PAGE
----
For storing dry items like wheat, white rice, rolled oats, sugar, salt, and corn in your long-term food storage, glass jars are surprisingly effective. Glass has the enormous benefit of forming a real barrier to air and moisture. It also prevents poison from leaking into the meal. Canning jars are also great for storing fruits and vegetables such as;


  • Grapes
  • Blueberries.
  • Blackberries.
  • Strawberries
  • Raspberries.
  • Pineapple.
  • Watermelon.
  • Bell peppers.


What is the shelf life of food in a canning jar?


According to the National Center for Home Food Preservation, canned food will stay in good condition, in a Mason jar, for 12 to 18 months if it is properly sealed and stored in a cool, dark location. It is critical to remember that the foods’ quality will deteriorate with time.


What types of jars work best for canning?



Tempered glass should be used for canning jars. These jars are made using a tempering procedure to prevent breakage from the heat or pressure of the canning process. To ensure the glass is sturdy enough to endure processing, it should also be thicker than ordinary jars. Make sure the jar you use is of the Mason variety, as Mason Jars are more durable than conventional canning jars. According to the National Center for Home Food Preservation, a Mason-type jar is an ideal choice because it is made expressly for home canning. Commercial mayonnaise jars, particularly those placed in pressure canners, may not seal and may even burst.



Why is hypochlorous acid best for disinfecting your Canning Jar?



Hypochlorous acid is entirely non-irritating and harmless. It doesn’t burn even if it spills on your skin or into your eyes. In addition, you won’t experience any adverse effects from accidentally consuming hypochlorous acid. Studies show that food produce, including fruits, vegetables, poultry, etc., can be safely disinfected with hypochlorous acid. You can, therefore, use it on your canning jars without any cause for concern. Despite being risk-free, it is more potent than harmful disinfectants and more effective at eliminating microorganisms.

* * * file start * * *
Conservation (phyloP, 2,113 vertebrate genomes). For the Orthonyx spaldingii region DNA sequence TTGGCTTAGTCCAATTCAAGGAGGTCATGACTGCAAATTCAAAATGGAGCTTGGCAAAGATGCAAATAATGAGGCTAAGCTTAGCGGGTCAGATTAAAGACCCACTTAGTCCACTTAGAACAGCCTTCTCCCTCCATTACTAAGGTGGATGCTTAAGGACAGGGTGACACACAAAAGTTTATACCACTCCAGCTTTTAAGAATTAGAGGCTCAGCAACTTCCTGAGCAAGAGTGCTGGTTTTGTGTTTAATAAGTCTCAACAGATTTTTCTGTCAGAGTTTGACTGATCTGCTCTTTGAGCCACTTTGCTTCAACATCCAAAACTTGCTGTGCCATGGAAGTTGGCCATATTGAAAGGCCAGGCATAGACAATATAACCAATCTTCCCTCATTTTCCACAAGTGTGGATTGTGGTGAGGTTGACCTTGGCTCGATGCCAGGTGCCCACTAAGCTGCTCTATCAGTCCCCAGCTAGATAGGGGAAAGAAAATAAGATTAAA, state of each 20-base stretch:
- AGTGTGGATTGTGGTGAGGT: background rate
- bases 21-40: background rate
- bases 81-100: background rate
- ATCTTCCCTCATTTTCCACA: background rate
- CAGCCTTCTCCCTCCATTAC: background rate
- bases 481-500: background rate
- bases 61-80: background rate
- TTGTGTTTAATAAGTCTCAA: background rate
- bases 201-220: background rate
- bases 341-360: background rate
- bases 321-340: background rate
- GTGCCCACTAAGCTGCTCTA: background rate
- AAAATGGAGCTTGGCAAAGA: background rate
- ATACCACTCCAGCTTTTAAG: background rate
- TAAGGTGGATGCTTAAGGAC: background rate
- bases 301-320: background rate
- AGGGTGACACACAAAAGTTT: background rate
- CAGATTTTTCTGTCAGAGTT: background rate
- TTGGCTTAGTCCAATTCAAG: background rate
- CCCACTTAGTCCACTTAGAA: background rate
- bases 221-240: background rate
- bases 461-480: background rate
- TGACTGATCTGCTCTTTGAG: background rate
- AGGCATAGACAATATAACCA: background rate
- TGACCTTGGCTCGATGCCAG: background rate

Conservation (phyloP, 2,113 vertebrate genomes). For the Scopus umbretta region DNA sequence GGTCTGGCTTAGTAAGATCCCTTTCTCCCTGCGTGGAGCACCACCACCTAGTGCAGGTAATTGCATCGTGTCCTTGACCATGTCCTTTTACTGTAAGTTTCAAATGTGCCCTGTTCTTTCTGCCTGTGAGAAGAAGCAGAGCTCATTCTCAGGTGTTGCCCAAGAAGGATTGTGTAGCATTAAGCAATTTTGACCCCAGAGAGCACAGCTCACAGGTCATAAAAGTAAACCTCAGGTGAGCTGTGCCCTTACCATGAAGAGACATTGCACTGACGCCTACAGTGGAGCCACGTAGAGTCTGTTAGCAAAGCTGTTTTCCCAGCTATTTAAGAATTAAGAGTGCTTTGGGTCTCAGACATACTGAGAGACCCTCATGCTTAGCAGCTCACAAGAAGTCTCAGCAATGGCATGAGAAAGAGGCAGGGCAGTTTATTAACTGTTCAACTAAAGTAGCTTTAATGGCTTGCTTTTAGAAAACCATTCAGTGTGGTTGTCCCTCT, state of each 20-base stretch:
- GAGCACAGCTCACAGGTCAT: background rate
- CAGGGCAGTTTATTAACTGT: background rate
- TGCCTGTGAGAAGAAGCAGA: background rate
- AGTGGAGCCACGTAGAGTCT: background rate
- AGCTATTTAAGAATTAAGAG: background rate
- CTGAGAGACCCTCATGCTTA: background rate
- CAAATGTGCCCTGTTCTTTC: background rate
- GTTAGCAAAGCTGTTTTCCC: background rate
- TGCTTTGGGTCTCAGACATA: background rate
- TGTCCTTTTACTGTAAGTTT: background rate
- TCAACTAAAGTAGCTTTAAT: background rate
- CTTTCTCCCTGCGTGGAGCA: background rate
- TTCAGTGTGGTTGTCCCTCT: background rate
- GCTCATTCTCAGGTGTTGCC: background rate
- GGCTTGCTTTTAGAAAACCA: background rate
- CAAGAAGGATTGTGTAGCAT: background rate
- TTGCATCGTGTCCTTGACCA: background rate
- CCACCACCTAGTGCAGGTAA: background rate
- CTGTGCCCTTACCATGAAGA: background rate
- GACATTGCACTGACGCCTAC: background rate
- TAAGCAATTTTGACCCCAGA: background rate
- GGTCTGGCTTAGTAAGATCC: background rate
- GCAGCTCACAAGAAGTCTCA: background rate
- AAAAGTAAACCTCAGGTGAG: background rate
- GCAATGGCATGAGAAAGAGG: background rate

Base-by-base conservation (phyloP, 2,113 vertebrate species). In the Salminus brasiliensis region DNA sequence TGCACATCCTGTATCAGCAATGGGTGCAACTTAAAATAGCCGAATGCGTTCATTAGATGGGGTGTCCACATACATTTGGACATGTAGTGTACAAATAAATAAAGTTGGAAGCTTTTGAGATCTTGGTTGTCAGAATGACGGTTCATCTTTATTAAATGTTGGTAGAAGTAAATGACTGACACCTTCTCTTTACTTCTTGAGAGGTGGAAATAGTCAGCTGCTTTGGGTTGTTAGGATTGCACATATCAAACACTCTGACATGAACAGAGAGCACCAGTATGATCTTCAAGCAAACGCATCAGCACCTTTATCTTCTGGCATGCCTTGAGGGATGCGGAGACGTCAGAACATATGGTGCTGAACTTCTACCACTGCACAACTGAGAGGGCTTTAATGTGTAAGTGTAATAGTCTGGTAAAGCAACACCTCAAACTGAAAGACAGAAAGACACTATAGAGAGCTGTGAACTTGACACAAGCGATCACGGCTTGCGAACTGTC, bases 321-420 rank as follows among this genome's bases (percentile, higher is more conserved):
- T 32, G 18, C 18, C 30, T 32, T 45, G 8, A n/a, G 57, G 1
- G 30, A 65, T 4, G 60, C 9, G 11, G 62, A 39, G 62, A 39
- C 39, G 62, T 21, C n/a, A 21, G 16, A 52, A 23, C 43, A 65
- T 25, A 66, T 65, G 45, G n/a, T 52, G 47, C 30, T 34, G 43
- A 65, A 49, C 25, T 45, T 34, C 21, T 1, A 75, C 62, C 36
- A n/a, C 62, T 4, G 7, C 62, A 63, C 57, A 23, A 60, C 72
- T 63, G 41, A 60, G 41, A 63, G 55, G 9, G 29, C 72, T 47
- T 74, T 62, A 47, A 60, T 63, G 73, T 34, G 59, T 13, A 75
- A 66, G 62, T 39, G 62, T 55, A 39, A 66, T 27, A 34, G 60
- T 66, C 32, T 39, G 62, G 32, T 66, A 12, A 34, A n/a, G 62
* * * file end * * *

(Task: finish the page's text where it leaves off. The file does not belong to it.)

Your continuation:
How to make hypochlorous acid?



Hypochlorous acid (HOCL) is created through a process called electrolysis, by combining table salt and water and running electricity through it. Home electrolysis devices can create stable hypochlorous acid from table salt and water. Due to its low pH levels, and acetic acid content, distilled vinegar is occasionally added to reduce the pH and create a more effective hypochlorous acid solution. When choosing a home system, the quality of the electrolysis cells is an important consideration.

If you are wondering how to disinfect canning jars at home, typically, these home systems come with kits containing everything needed to produce HOCL. All that’s needed is for you to purchase non-iodized, food-grade salt (available from any supermarket) – and you can begin the process of disinfecting and sterilizing your canning jars. “Home electrolysis kit” is another name for these packages. You can purchase hypochlorous acid kits here.

***Note to the person Editing/approving this article: “ (If you live under 1,000 feet, boil for an extra minute for every extra 1,000 feet.) – this really makes no sense. *** It does make sense because the experts say it does! (…) (…) Scientific reason: Increased altitude = decreased atmospheric pressure = decreased boiling point of water. Therefore = boiling time must be increased!***



Other Uses of Hypochlorous Acid


We said earlier that hypochlorous acid is a general disinfectant. These are the other things that hypochlorous acid can be used to disinfect:

  • Food Produce
  • Meat
  • Furniture
  • Surgical/Medical Equipment
  • Livestock
  • Water
  • Seafood
  • Poultry
  • Household furniture and fittings
  • Toilets and bathrooms, among others.